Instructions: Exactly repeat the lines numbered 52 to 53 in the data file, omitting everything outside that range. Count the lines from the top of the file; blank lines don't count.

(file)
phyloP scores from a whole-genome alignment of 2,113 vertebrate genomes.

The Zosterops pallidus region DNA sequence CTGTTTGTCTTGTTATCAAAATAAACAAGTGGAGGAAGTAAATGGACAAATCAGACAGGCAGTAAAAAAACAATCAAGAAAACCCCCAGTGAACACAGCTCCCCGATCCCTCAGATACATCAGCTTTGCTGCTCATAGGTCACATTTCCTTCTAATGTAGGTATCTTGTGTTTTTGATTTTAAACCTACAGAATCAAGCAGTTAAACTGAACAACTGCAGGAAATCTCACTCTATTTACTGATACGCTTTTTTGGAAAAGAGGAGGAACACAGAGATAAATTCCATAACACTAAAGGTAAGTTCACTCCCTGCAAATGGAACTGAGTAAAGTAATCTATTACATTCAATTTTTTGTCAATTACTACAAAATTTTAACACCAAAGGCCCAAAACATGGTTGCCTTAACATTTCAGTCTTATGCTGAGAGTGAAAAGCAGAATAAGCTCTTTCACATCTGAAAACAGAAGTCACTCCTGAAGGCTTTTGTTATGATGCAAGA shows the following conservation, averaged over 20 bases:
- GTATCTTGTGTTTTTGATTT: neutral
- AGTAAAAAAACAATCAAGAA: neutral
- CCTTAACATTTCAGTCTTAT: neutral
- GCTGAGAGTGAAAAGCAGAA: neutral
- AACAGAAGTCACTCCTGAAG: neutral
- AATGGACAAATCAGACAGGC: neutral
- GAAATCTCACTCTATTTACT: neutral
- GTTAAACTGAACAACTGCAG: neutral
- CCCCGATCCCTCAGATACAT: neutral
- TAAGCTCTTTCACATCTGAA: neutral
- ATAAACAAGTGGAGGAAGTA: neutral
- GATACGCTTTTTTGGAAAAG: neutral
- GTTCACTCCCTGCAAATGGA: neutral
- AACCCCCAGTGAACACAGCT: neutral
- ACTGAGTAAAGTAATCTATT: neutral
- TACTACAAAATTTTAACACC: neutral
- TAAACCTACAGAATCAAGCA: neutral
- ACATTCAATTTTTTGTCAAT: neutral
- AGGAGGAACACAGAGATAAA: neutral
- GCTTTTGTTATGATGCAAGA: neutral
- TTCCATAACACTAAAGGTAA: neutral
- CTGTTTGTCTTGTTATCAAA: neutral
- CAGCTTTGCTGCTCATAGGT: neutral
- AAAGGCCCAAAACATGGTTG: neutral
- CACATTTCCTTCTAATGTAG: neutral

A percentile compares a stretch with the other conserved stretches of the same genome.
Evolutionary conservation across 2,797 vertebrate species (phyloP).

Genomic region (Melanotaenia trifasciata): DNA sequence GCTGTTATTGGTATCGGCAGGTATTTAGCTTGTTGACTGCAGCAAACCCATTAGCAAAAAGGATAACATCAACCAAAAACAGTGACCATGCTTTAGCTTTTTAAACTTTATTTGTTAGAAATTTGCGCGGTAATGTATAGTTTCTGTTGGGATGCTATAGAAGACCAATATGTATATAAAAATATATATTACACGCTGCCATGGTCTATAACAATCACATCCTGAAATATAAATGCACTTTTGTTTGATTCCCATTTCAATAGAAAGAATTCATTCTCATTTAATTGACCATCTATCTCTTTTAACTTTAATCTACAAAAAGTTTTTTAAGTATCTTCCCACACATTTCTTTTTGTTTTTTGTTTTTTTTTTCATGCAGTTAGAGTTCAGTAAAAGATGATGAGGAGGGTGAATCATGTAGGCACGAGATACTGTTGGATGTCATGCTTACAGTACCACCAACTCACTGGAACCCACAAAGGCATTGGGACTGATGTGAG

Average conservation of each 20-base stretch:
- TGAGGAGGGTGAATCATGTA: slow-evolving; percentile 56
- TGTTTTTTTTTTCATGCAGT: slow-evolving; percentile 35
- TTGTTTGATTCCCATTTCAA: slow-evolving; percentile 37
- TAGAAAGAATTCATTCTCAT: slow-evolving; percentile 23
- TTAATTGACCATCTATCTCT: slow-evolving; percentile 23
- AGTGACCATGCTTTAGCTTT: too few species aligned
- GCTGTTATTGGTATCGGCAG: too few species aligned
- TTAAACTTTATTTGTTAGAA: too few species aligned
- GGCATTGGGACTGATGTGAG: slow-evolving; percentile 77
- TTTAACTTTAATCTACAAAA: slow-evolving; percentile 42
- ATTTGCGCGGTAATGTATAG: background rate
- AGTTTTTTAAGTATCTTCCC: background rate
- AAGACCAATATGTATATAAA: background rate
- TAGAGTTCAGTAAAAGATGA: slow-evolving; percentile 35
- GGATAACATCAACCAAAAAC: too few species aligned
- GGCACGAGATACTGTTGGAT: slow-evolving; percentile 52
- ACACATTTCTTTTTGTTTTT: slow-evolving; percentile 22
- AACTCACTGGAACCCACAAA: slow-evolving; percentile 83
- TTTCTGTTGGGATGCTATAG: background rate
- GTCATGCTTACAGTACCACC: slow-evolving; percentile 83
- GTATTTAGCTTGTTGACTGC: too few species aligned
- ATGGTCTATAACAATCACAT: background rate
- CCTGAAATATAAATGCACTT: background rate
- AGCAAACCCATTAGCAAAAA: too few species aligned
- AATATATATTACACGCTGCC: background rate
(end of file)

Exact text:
- GTATTTAGCTTGTTGACTGC: too few species aligned
- ATGGTCTATAACAATCACAT: background rate